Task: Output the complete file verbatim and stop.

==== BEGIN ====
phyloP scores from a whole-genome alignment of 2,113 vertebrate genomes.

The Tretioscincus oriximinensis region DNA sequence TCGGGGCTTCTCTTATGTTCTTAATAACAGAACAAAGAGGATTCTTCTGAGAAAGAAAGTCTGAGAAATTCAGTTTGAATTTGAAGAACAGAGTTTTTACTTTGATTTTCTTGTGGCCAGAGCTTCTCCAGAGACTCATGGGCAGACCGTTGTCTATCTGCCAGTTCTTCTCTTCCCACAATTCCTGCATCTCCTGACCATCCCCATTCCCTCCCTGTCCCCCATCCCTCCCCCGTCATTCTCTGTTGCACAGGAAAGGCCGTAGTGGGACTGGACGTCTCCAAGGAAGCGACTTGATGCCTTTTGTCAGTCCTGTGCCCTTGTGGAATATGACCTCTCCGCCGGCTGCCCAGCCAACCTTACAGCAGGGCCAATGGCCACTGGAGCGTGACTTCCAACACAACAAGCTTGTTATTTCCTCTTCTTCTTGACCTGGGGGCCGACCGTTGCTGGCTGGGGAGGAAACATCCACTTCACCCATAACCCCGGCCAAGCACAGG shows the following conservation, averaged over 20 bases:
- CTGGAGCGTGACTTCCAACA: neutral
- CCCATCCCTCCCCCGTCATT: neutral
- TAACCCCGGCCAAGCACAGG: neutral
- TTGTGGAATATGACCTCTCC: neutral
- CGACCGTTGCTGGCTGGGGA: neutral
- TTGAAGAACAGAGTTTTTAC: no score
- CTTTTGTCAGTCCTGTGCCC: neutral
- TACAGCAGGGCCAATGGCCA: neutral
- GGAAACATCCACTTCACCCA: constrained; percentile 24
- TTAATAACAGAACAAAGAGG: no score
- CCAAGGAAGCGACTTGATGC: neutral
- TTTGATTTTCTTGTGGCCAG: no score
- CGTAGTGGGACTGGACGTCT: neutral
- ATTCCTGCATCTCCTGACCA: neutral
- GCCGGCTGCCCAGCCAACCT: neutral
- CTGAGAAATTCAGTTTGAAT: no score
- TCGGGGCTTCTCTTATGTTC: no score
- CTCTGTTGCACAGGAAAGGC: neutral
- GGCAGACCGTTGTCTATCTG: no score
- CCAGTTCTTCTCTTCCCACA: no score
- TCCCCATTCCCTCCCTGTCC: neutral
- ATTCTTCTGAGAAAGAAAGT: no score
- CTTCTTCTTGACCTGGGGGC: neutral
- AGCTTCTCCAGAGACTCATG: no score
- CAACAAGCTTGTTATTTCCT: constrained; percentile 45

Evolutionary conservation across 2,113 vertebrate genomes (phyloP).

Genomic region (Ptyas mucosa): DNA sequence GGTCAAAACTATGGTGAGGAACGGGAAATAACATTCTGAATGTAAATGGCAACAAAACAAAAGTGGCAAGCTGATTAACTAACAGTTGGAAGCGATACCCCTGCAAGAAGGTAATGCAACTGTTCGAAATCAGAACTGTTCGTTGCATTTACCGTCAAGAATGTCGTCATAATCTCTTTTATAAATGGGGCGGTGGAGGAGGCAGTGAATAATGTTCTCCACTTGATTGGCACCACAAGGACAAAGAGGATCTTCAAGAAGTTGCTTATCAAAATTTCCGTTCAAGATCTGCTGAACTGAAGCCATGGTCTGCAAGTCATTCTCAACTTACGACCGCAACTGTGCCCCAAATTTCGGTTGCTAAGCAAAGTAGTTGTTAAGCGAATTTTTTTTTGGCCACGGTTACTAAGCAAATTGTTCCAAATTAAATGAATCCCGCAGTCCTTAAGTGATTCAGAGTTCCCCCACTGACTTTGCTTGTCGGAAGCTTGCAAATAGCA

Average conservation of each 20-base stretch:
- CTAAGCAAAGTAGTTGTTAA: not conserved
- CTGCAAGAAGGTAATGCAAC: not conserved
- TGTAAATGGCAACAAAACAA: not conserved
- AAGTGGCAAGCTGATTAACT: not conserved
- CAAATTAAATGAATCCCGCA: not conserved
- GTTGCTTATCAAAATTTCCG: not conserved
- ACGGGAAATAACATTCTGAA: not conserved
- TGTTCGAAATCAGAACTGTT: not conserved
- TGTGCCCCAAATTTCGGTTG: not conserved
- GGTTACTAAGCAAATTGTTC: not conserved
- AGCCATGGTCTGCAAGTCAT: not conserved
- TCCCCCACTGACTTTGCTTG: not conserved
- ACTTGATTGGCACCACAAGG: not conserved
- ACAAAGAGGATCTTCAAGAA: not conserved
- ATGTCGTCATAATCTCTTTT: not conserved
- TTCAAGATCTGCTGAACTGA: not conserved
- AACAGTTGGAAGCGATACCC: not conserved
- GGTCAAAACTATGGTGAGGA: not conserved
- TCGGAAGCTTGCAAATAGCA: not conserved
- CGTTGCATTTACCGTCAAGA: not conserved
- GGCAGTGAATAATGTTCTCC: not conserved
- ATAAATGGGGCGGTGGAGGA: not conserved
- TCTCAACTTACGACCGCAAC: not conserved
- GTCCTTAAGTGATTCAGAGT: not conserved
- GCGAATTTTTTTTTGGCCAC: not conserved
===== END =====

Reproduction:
phyloP scores from a whole-genome alignment of 2,113 vertebrate genomes.

The Tretioscincus oriximinensis region DNA sequence TCGGGGCTTCTCTTATGTTCTTAATAACAGAACAAAGAGGATTCTTCTGAGAAAGAAAGTCTGAGAAATTCAGTTTGAATTTGAAGAACAGAGTTTTTACTTTGATTTTCTTGTGGCCAGAGCTTCTCCAGAGACTCATGGGCAGACCGTTGTCTATCTGCCAGTTCTTCTCTTCCCACAATTCCTGCATCTCCTGACCATCCCCATTCCCTCCCTGTCCCCCATCCCTCCCCCGTCATTCTCTGTTGCACAGGAAAGGCCGTAGTGGGACTGGACGTCTCCAAGGAAGCGACTTGATGCCTTTTGTCAGTCCTGTGCCCTTGTGGAATATGACCTCTCCGCCGGCTGCCCAGCCAACCTTACAGCAGGGCCAATGGCCACTGGAGCGTGACTTCCAACACAACAAGCTTGTTATTTCCTCTTCTTCTTGACCTGGGGGCCGACCGTTGCTGGCTGGGGAGGAAACATCCACTTCACCCATAACCCCGGCCAAGCACAGG shows the following conservation, averaged over 20 bases:
- CTGGAGCGTGACTTCCAACA: neutral
- CCCATCCCTCCCCCGTCATT: neutral
- TAACCCCGGCCAAGCACAGG: neutral
- TTGTGGAATATGACCTCTCC: neutral
- CGACCGTTGCTGGCTGGGGA: neutral
- TTGAAGAACAGAGTTTTTAC: no score
- CTTTTGTCAGTCCTGTGCCC: neutral
- TACAGCAGGGCCAATGGCCA: neutral
- GGAAACATCCACTTCACCCA: constrained; percentile 24
- TTAATAACAGAACAAAGAGG: no score
- CCAAGGAAGCGACTTGATGC: neutral
- TTTGATTTTCTTGTGGCCAG: no score
- CGTAGTGGGACTGGACGTCT: neutral
- ATTCCTGCATCTCCTGACCA: neutral
- GCCGGCTGCCCAGCCAACCT: neutral
- CTGAGAAATTCAGTTTGAAT: no score
- TCGGGGCTTCTCTTATGTTC: no score
- CTCTGTTGCACAGGAAAGGC: neutral
- GGCAGACCGTTGTCTATCTG: no score
- CCAGTTCTTCTCTTCCCACA: no score
- TCCCCATTCCCTCCCTGTCC: neutral
- ATTCTTCTGAGAAAGAAAGT: no score
- CTTCTTCTTGACCTGGGGGC: neutral
- AGCTTCTCCAGAGACTCATG: no score
- CAACAAGCTTGTTATTTCCT: constrained; percentile 45

Evolutionary conservation across 2,113 vertebrate genomes (phyloP).

Genomic region (Ptyas mucosa): DNA sequence GGTCAAAACTATGGTGAGGAACGGGAAATAACATTCTGAATGTAAATGGCAACAAAACAAAAGTGGCAAGCTGATTAACTAACAGTTGGAAGCGATACCCCTGCAAGAAGGTAATGCAACTGTTCGAAATCAGAACTGTTCGTTGCATTTACCGTCAAGAATGTCGTCATAATCTCTTTTATAAATGGGGCGGTGGAGGAGGCAGTGAATAATGTTCTCCACTTGATTGGCACCACAAGGACAAAGAGGATCTTCAAGAAGTTGCTTATCAAAATTTCCGTTCAAGATCTGCTGAACTGAAGCCATGGTCTGCAAGTCATTCTCAACTTACGACCGCAACTGTGCCCCAAATTTCGGTTGCTAAGCAAAGTAGTTGTTAAGCGAATTTTTTTTTGGCCACGGTTACTAAGCAAATTGTTCCAAATTAAATGAATCCCGCAGTCCTTAAGTGATTCAGAGTTCCCCCACTGACTTTGCTTGTCGGAAGCTTGCAAATAGCA

Average conservation of each 20-base stretch:
- CTAAGCAAAGTAGTTGTTAA: not conserved
- CTGCAAGAAGGTAATGCAAC: not conserved
- TGTAAATGGCAACAAAACAA: not conserved
- AAGTGGCAAGCTGATTAACT: not conserved
- CAAATTAAATGAATCCCGCA: not conserved
- GTTGCTTATCAAAATTTCCG: not conserved
- ACGGGAAATAACATTCTGAA: not conserved
- TGTTCGAAATCAGAACTGTT: not conserved
- TGTGCCCCAAATTTCGGTTG: not conserved
- GGTTACTAAGCAAATTGTTC: not conserved
- AGCCATGGTCTGCAAGTCAT: not conserved
- TCCCCCACTGACTTTGCTTG: not conserved
- ACTTGATTGGCACCACAAGG: not conserved
- ACAAAGAGGATCTTCAAGAA: not conserved
- ATGTCGTCATAATCTCTTTT: not conserved
- TTCAAGATCTGCTGAACTGA: not conserved
- AACAGTTGGAAGCGATACCC: not conserved
- GGTCAAAACTATGGTGAGGA: not conserved
- TCGGAAGCTTGCAAATAGCA: not conserved
- CGTTGCATTTACCGTCAAGA: not conserved
- GGCAGTGAATAATGTTCTCC: not conserved
- ATAAATGGGGCGGTGGAGGA: not conserved
- TCTCAACTTACGACCGCAAC: not conserved
- GTCCTTAAGTGATTCAGAGT: not conserved
- GCGAATTTTTTTTTGGCCAC: not conserved